The last event that fires requires a bit more processing, this is because it is not until this point that the MouseGesturePanel is actually trying to recognize a gesture. The MouseGesturePanel iterates through all the Gestures that it has and passes the current mouse path to them to see if there is a match. And if a match is found an event is fired to notify listeners that a gesture has been recognized.

private void GlobalMouseUpHandler(object sender, MouseEventArgs e)
    if (e.Button == MouseButtons.Left)
        foreach (Gesture gesture in gestures)
            if (gesture.IsGesture(points))
                // Check on which level this gesture is supposed to fire
                switch (gesture.EventFireLevel)
                    case GestureRecognizeEventFireLevel.Panel:

                    case GestureRecognizeEventFireLevel.Gesture:

The reason for the switch statement in the middle is that I wanted to be able to listen for gesture recognized events on two levels:

  1. Panel level
  2. Gesture level

This means that there are two different places and two different ways to hook and listen to these events.

Panel Level

This is the level where it's convenient to hook a gesture recognized listener if the processing that should be done for a gesture is simple. And here simple means few lines of code. This is intended for processing set gestures that are all very simple to process. This means that the same event is be fired for different gestures and the gestures have to be differentiated in the handler method.

Gesture Level

At this level the Gesture fires the event, this means that the event is always fired by the same Gesture.


This is an example using gestures at both levels:

class TestClass
    private Gesture simpleGestureA;
    private Gesture simpleGestureB;
    private Gesture simpleGestureC;
    private Gesture complexGesture;

    public TestClass()
        MouseGesturePanel mouseGesturePanel = new MouseGesturePanel();

        // First, three simple Gestures
        simpleGestureA = new Gesture("A", mouseGesturePanel,
        simpleGestureB = new Gesture("B", mouseGesturePanel,
        simpleGestureC = new Gesture("D", mouseGesturePanel,
        // Then a complicated Gesture
        complexGesture = new Gesture("Complex", mouseGesturePanel,
        // Hook a listener to the MouseGesturePanel, this will fire
        // for each recognized Gesture that has Panel as fire level.
        mouseGesturePanel.MouseGestureRecognized +=
            new MouseGestureRecognizedHandler(HandleSimpleGestures);

        // Hook a listener to the Gesture, this will only fire
        // when complexGesture has been recognized.
        complexGesture.MouseGestureRecognized +=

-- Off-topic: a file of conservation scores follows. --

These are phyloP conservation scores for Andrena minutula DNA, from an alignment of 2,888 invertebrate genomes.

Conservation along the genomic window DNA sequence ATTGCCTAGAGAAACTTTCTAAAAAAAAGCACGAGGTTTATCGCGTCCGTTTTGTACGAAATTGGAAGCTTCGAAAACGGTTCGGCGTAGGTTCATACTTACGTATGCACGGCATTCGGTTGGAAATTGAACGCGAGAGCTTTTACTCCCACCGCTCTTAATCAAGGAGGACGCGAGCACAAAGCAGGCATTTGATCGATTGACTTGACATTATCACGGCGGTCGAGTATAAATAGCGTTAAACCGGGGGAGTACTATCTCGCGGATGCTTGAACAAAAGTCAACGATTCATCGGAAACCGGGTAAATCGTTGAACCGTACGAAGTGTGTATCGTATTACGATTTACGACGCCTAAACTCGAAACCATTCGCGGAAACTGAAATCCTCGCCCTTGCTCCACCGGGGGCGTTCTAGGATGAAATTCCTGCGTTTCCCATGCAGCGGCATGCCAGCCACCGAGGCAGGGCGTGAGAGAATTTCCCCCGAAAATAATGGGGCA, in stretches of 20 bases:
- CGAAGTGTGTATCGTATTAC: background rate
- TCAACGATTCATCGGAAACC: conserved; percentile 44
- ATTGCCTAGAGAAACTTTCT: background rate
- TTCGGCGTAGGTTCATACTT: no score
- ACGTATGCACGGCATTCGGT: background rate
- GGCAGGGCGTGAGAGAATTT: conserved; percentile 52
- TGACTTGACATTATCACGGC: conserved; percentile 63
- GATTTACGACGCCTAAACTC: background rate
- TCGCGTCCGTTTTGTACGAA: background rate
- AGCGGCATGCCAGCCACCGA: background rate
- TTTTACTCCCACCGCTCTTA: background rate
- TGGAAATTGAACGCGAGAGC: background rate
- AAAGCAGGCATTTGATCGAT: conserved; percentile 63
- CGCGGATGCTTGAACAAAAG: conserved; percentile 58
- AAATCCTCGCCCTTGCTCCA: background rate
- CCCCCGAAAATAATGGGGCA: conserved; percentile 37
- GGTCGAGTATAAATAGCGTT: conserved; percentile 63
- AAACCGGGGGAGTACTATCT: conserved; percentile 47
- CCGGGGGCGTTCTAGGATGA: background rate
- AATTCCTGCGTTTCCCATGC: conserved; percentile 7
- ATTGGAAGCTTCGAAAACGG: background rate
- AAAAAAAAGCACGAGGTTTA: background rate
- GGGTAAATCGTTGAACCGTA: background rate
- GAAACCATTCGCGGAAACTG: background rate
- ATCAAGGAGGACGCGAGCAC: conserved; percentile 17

new MouseGestureRecognizedHandler(HandleComplexGesture);

    // Handler for the complex gesture
    void HandleComplexGesture(Gesture gesture)
        if (FooBar.Bar() && Foo.Bar != 0)
            switch (FooBar.Value)
                case FooBar.Foo:
                case FooBar.Bar:

    // Handler for all the simple gestures
    void HandleSimpleGestures(Gesture gesture)
        if (gesture == simpleGestureA)

        if (gesture == simpleGestureB)

        if (gesture == simpleGestureC)

Defining a Gesture

A gesture is made up of a name (mostly used for debugging purposes) and a series of rectangles that make up the mouse path. In order to allow for resizing of the MouseGesturePanel the rectangles are not specified in absolute coordinates, but in relative coordinates and these are translated into absolute coordinates when the MouseGesturePanel resizes.
This means that when creating a Gesture and adding the rectangles to it they're added as System.Drawing.RectangleF and all the values (Top, Left, Width, Height) should fall with in the range 0.0 < value < 1.0.
So in order to create a square rectangle that is located at the lower left corner of the screen and covers 1/16th of the screen area, the following code should be used:

Gesture gesture = new Gesture("Test", mouseGesturePanel,
gesture.AddRectangle(new RectangleF(0.0f, 0.75f, 0.25f, 0.25f)); 

The Gesture itself automatically adds a listener to its MouseGesturePanel resize event and recalculates the absolute rectangles whenever that panel changes size. Actually recognizing a gesture then becomes as easy as iterating over all the points and checking whether they fall within the rectangles in correct order:

public class Gesture
    /// <summary>
    /// Helper method that returns the index for the rectangle that a
    /// point falls within.
    /// </summary>
    /// <param name="point">The point to test</param>
    /// <returns>The index of the rectangle or -1 if not inside any rectangle.</returns>
    private int GetRectangleIndexForPoint(Point point)
        for (int i = 0; i < absoluteRectangles.Count; ++i)
            if (absoluteRectangles[i].Contains(point))
                return i;
        return -1;

    /// <summary>
    /// Determines whether a list of Points make up this specific gesture.